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Identity Theft Resolution Center »

ProtectMyIDTM Newsletter

Being Smart on Your Smartphone

For sharing and consuming information, nothing beats the convenience of having a smartphone in your pocket. You can read a restaurant review, make a reservation, send an invitation to your friends and get directions all within minutes. But, for every move you make, there's more going on behind the scenes than you may realize.

Your smartphone and mobile service provider are constantly collecting information about your whereabouts and behavior. Information that advertisers can use to send you offers from the businesses around you. Or that law enforcement can use to establish your location at the scene of a crime.

You may think your boss could never know you prefer taking the long way back to the office after a meeting. But, according to the website PrivacyRights.org, it's legal for your employer to track your whereabouts during work hours through the GPS on your company-issued phone.

Location tracking raises numerous questions about privacy. Who can access this goldmine of information about you? How long is it stored? The concern for your identity is clear. The more information that is available about you, the easier it is to steal your identity.

This concern likely won't stop you from using your smartphone, so instead think about how you use it.


  • Voluntarily post your whereabouts on websites such as Twitter and Facebook without using privacy settings to limit who can view the information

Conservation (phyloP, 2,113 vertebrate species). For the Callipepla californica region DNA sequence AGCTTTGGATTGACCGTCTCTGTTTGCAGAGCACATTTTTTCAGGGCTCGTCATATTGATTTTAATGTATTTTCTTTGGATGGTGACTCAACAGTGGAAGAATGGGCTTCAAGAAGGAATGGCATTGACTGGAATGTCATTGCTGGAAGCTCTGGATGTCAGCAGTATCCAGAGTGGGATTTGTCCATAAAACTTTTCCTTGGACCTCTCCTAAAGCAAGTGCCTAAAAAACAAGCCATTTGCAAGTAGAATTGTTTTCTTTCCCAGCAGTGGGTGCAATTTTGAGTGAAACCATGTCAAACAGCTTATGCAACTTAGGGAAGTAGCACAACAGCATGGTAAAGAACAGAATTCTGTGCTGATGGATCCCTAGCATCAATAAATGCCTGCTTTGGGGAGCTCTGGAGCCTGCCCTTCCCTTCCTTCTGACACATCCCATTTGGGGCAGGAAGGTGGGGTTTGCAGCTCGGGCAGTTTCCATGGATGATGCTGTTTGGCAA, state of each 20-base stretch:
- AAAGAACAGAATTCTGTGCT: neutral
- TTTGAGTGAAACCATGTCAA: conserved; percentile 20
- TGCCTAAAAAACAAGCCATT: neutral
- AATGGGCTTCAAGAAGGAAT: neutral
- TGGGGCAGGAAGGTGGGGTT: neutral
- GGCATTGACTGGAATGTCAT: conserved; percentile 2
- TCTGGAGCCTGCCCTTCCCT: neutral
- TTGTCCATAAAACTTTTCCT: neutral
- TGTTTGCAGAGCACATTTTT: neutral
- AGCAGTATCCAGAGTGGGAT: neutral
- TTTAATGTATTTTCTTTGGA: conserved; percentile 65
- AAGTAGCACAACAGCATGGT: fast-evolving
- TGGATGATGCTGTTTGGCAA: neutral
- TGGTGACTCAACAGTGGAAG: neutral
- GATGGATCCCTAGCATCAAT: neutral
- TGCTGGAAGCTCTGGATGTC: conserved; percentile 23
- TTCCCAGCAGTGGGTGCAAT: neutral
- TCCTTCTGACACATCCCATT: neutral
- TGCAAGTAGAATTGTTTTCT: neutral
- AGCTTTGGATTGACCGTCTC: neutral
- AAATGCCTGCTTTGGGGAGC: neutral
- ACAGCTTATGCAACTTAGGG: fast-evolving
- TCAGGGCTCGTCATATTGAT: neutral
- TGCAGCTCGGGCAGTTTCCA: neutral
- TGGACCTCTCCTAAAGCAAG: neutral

• Allow friends to track you through websites such as Google Latitude Opt in for location-based advertising
  • Opt in for location-based advertising


  • Turn off location sharing capabilities on social networking sites
  • Look into disabling "geotags," which embed location information in photos taken on your smartphone
  • Use the ProtectMyID iPhone App to view your Alerts on the go

The way we use smartphones and the misuse of the information they collect is still evolving. Make sure you consider the consequences of purposefully sharing too much.

Talking to Kids about Data Privacy

Children see the Internet as a place to play games, connect with friends and even keep up with their favorite cartoon or TV characters. So, it's asking a lot of them to understand the complexities and risks of the online world. There's also little denying that the Internet is just as much a part of their lives as it is ours, so they need to know how to use it responsibly.

Here are a few pointers to start the conversation with your children and teens about data privacy - both online and off.

Talking to Children

  • Set up parameters for online activity. Talk to your children about what sites they enjoy and post a list of approved sites by the computer. Ad blocking software can help ensure they don't click on any dangerous links that might install keystroke logging software or be a phishing scam while using these sites.
  • Ask your children to tell you if they encounter a website that requires users to register. The Children's Online Privacy Protection Act requires sites to obtain parental consent before collecting personal information from children under 13. Review the site's privacy policies before giving your approval and know that the site may install cookies to track your child's activity.

Talking to Teens

  • The risk of identity theft among young adults ages 18-24 who use social networking is nearly double that of all consumers, according to the 2010 Javelin Identity Fraud Survey Report. Talk with your teens about what is and isn't appropriate to post and help them understand that what goes online stays online.
  • Ask teens not to share Social Security or credit card numbers with anyone, including boyfriends/girlfriends, relatives or online connections. Explain that this can lead to identity theft, the consequences of which include being responsible for someone else's bills and not being able to obtain college loans.